New interview with mystery novelist Ed Duncan

Novelist Ed Duncan is back for a visit! Today we’re
chatting about his new crime thriller, The
Last Straw
Bio:
Ed
Duncan is a graduate of Oberlin College and Northwestern University Law School.
He was a partner at a national law firm in Cleveland, Ohio for many years. He
currently lives outside of Cleveland, OH and is at work on the third
installment in the Pigeon-Blood Red
series.
Welcome back to Reviews and Interviews,
Ed.
Please
tell us about your newest release.
In this novel, a teenage girl witnesses a
carjacking gone bad. As a result, she is marked for death by a crime boss with
no apparent motive. A black partner at a large law firm, who is a friend of the
family, and a white enforcer who have an unlikely history together forge an
uneasy alliance to protect the girl from a hit man with an agenda of his own.
What inspired you to write this book?
The Last Straw is
the second installment in the trilogy that began with Pigeon-Blood Red.
(On Amazon and elsewhere the three books are collectively referred to as the
Pigeon-Blood Red trilogy.) The last in the series will be called Rico
Stays
. Since I decided very early that I would write at least a trilogy
involving the same main characters, the inspiration for the second novel is
essentially that same as that for the first in the trilogy. 
I was attending a legal seminar in Honolulu in
the mid-90’s when one evening the germ of fan idea came to me. In my
mind’s eye I saw a beautiful, mysterious woman traveling alone and carrying
something valuable that bad people — dangerous people — were trying to get
their hands on, and I saw a lawyer coming to her rescue. That was all I knew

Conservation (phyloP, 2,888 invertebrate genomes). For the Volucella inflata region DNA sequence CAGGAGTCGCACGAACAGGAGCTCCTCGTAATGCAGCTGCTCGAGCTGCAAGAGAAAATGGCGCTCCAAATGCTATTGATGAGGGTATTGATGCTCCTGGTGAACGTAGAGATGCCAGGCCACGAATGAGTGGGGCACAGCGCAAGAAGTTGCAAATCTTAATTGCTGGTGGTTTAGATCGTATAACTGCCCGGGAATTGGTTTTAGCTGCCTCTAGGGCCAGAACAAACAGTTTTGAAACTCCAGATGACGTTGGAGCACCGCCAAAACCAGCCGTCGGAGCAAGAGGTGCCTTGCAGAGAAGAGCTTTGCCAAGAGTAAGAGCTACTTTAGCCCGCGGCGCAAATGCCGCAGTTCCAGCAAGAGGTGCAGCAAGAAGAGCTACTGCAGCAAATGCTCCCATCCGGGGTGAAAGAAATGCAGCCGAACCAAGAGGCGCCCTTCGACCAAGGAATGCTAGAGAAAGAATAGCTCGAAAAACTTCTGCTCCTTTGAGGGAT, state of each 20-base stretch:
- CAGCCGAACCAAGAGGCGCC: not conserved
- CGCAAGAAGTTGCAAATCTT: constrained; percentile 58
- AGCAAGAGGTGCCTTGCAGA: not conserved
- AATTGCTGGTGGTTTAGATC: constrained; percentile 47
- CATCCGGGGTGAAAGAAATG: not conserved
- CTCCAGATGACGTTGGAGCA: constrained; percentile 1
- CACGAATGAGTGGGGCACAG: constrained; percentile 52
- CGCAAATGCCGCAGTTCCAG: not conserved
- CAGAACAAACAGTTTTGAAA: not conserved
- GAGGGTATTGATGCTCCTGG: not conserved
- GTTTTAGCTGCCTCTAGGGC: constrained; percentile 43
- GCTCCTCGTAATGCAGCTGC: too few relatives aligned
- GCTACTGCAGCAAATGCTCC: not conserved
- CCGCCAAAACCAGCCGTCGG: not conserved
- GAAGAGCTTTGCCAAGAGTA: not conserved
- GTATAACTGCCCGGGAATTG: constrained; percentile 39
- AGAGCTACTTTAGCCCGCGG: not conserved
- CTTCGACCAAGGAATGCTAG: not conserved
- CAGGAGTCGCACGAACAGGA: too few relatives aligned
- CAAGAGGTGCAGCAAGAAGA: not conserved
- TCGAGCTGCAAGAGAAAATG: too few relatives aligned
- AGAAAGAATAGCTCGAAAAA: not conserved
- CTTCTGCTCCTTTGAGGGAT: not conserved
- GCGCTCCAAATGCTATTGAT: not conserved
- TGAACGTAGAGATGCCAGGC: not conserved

about the novel I hoped to write. I had the inspiration and now all I needed
was the time to write. Alas, I did not get that until I retired.
Over the months and years that followed the
initial inspiration, I filled in details, many of which changed as a result of
the many drafts and re-drafts. The “something” the woman was carrying
became a priceless necklace. After I settled on jewelry as the
“McGuffin,” to use Hitchcock’s phrase, I searched the library
(pre-Google days) for something exotic and discovered the phrase
“pigeon-blood red” which, of course, was coined by Indian gem dealers
centuries ago and describes the color of the rarest and most valuable rubies in
the world, the same color as the first two drops of blood that trickle from the
nostrils of a freshly killed pigeon.
I determined early on that the woman in danger,
Evelyn (unlike her namesake in the movie Chinatown), would not be a
femme fatale and instead would be an innocent victim. The hardest part of the
novel was figuring out how to get the purloined necklace into her hands without
her knowing it was stolen and how to get the pivotal characters from Chicago to
Honolulu, the two places where I wanted the action to take place, without the
plot appearing to be contrived.
What is your biggest challenge when writing a new book? (or with
writing this book)
My main characters are Rico, a white hit
man/enforcer, and Paul, a black partner in a large law firm headquartered in
Chicago. The biggest challenge for all three novels has been to dream up a plot
that causes these characters to cross paths in an interesting and realistic way
where each has an impact on the life of the other and on the lives of their
significant others, respectively Jean, a high end call girl/prostitute, and
Evelyn, a college professor. Obviously, the lives of these characters would not